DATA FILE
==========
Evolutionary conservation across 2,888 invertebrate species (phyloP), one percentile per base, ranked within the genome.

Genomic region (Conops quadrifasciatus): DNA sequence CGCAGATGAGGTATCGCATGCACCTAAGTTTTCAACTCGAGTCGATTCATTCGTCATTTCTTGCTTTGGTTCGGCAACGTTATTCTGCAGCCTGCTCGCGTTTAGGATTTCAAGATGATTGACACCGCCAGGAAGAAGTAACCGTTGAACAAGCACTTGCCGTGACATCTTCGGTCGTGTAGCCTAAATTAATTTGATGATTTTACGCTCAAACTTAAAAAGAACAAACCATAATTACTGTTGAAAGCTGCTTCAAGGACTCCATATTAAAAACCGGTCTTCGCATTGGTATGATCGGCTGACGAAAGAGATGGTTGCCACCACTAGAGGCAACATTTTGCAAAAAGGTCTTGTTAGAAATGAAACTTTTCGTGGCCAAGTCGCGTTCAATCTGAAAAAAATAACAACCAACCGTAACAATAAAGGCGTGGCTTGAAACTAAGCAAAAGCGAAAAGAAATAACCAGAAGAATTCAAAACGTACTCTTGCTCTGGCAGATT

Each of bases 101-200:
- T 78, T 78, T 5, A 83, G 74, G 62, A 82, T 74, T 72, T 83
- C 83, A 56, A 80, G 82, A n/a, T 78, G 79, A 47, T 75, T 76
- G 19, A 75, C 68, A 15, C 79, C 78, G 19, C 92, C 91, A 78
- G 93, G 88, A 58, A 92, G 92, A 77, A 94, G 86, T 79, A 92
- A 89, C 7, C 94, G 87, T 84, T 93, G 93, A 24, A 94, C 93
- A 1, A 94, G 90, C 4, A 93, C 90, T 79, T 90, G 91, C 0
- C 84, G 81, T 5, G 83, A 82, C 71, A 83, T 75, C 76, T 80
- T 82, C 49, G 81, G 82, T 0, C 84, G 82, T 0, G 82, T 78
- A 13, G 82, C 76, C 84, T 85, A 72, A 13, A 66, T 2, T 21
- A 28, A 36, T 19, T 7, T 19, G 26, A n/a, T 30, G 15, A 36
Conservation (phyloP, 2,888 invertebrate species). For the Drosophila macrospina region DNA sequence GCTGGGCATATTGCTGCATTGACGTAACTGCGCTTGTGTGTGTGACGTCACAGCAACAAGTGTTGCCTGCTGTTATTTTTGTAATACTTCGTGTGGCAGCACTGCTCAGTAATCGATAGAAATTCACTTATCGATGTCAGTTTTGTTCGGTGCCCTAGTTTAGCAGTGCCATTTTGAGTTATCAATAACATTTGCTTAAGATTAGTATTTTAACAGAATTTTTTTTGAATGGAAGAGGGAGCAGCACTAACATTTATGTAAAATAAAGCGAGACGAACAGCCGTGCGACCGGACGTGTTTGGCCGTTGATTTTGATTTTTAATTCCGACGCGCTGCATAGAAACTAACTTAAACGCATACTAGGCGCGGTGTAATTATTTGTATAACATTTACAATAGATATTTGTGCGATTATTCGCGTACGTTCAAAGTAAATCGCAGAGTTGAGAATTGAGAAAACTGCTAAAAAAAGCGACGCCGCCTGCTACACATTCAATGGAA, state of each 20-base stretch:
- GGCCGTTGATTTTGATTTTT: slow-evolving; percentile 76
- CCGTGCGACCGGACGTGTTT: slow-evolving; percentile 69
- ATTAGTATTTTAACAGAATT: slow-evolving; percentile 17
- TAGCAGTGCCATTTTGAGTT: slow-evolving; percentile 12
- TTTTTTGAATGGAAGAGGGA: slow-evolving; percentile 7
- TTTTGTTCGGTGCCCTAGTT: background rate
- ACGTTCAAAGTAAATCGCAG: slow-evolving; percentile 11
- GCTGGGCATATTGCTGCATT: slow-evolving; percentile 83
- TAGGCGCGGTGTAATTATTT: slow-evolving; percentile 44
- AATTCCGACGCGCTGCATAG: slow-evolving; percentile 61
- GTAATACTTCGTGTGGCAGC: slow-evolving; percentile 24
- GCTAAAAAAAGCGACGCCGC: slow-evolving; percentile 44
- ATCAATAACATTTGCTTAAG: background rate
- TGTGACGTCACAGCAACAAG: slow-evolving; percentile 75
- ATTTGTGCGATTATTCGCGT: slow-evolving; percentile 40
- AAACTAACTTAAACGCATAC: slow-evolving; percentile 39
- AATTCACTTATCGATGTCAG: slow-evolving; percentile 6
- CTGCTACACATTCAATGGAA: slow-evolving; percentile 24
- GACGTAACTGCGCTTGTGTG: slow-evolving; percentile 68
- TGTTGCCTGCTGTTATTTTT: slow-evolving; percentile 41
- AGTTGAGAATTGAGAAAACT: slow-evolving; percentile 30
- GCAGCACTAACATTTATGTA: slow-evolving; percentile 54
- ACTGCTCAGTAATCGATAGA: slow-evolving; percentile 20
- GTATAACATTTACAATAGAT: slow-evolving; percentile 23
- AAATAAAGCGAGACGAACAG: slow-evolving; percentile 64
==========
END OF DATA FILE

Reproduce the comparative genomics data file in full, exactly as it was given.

Evolutionary conservation across 2,888 invertebrate species (phyloP), one percentile per base, ranked within the genome.

Genomic region (Conops quadrifasciatus): DNA sequence CGCAGATGAGGTATCGCATGCACCTAAGTTTTCAACTCGAGTCGATTCATTCGTCATTTCTTGCTTTGGTTCGGCAACGTTATTCTGCAGCCTGCTCGCGTTTAGGATTTCAAGATGATTGACACCGCCAGGAAGAAGTAACCGTTGAACAAGCACTTGCCGTGACATCTTCGGTCGTGTAGCCTAAATTAATTTGATGATTTTACGCTCAAACTTAAAAAGAACAAACCATAATTACTGTTGAAAGCTGCTTCAAGGACTCCATATTAAAAACCGGTCTTCGCATTGGTATGATCGGCTGACGAAAGAGATGGTTGCCACCACTAGAGGCAACATTTTGCAAAAAGGTCTTGTTAGAAATGAAACTTTTCGTGGCCAAGTCGCGTTCAATCTGAAAAAAATAACAACCAACCGTAACAATAAAGGCGTGGCTTGAAACTAAGCAAAAGCGAAAAGAAATAACCAGAAGAATTCAAAACGTACTCTTGCTCTGGCAGATT

Each of bases 101-200:
- T 78, T 78, T 5, A 83, G 74, G 62, A 82, T 74, T 72, T 83
- C 83, A 56, A 80, G 82, A n/a, T 78, G 79, A 47, T 75, T 76
- G 19, A 75, C 68, A 15, C 79, C 78, G 19, C 92, C 91, A 78
- G 93, G 88, A 58, A 92, G 92, A 77, A 94, G 86, T 79, A 92
- A 89, C 7, C 94, G 87, T 84, T 93, G 93, A 24, A 94, C 93
- A 1, A 94, G 90, C 4, A 93, C 90, T 79, T 90, G 91, C 0
- C 84, G 81, T 5, G 83, A 82, C 71, A 83, T 75, C 76, T 80
- T 82, C 49, G 81, G 82, T 0, C 84, G 82, T 0, G 82, T 78
- A 13, G 82, C 76, C 84, T 85, A 72, A 13, A 66, T 2, T 21
- A 28, A 36, T 19, T 7, T 19, G 26, A n/a, T 30, G 15, A 36
Conservation (phyloP, 2,888 invertebrate species). For the Drosophila macrospina region DNA sequence GCTGGGCATATTGCTGCATTGACGTAACTGCGCTTGTGTGTGTGACGTCACAGCAACAAGTGTTGCCTGCTGTTATTTTTGTAATACTTCGTGTGGCAGCACTGCTCAGTAATCGATAGAAATTCACTTATCGATGTCAGTTTTGTTCGGTGCCCTAGTTTAGCAGTGCCATTTTGAGTTATCAATAACATTTGCTTAAGATTAGTATTTTAACAGAATTTTTTTTGAATGGAAGAGGGAGCAGCACTAACATTTATGTAAAATAAAGCGAGACGAACAGCCGTGCGACCGGACGTGTTTGGCCGTTGATTTTGATTTTTAATTCCGACGCGCTGCATAGAAACTAACTTAAACGCATACTAGGCGCGGTGTAATTATTTGTATAACATTTACAATAGATATTTGTGCGATTATTCGCGTACGTTCAAAGTAAATCGCAGAGTTGAGAATTGAGAAAACTGCTAAAAAAAGCGACGCCGCCTGCTACACATTCAATGGAA, state of each 20-base stretch:
- GGCCGTTGATTTTGATTTTT: slow-evolving; percentile 76
- CCGTGCGACCGGACGTGTTT: slow-evolving; percentile 69
- ATTAGTATTTTAACAGAATT: slow-evolving; percentile 17
- TAGCAGTGCCATTTTGAGTT: slow-evolving; percentile 12
- TTTTTTGAATGGAAGAGGGA: slow-evolving; percentile 7
- TTTTGTTCGGTGCCCTAGTT: background rate
- ACGTTCAAAGTAAATCGCAG: slow-evolving; percentile 11
- GCTGGGCATATTGCTGCATT: slow-evolving; percentile 83
- TAGGCGCGGTGTAATTATTT: slow-evolving; percentile 44
- AATTCCGACGCGCTGCATAG: slow-evolving; percentile 61
- GTAATACTTCGTGTGGCAGC: slow-evolving; percentile 24
- GCTAAAAAAAGCGACGCCGC: slow-evolving; percentile 44
- ATCAATAACATTTGCTTAAG: background rate
- TGTGACGTCACAGCAACAAG: slow-evolving; percentile 75
- ATTTGTGCGATTATTCGCGT: slow-evolving; percentile 40
- AAACTAACTTAAACGCATAC: slow-evolving; percentile 39
- AATTCACTTATCGATGTCAG: slow-evolving; percentile 6
- CTGCTACACATTCAATGGAA: slow-evolving; percentile 24
- GACGTAACTGCGCTTGTGTG: slow-evolving; percentile 68
- TGTTGCCTGCTGTTATTTTT: slow-evolving; percentile 41
- AGTTGAGAATTGAGAAAACT: slow-evolving; percentile 30
- GCAGCACTAACATTTATGTA: slow-evolving; percentile 54
- ACTGCTCAGTAATCGATAGA: slow-evolving; percentile 20
- GTATAACATTTACAATAGAT: slow-evolving; percentile 23
- AAATAAAGCGAGACGAACAG: slow-evolving; percentile 64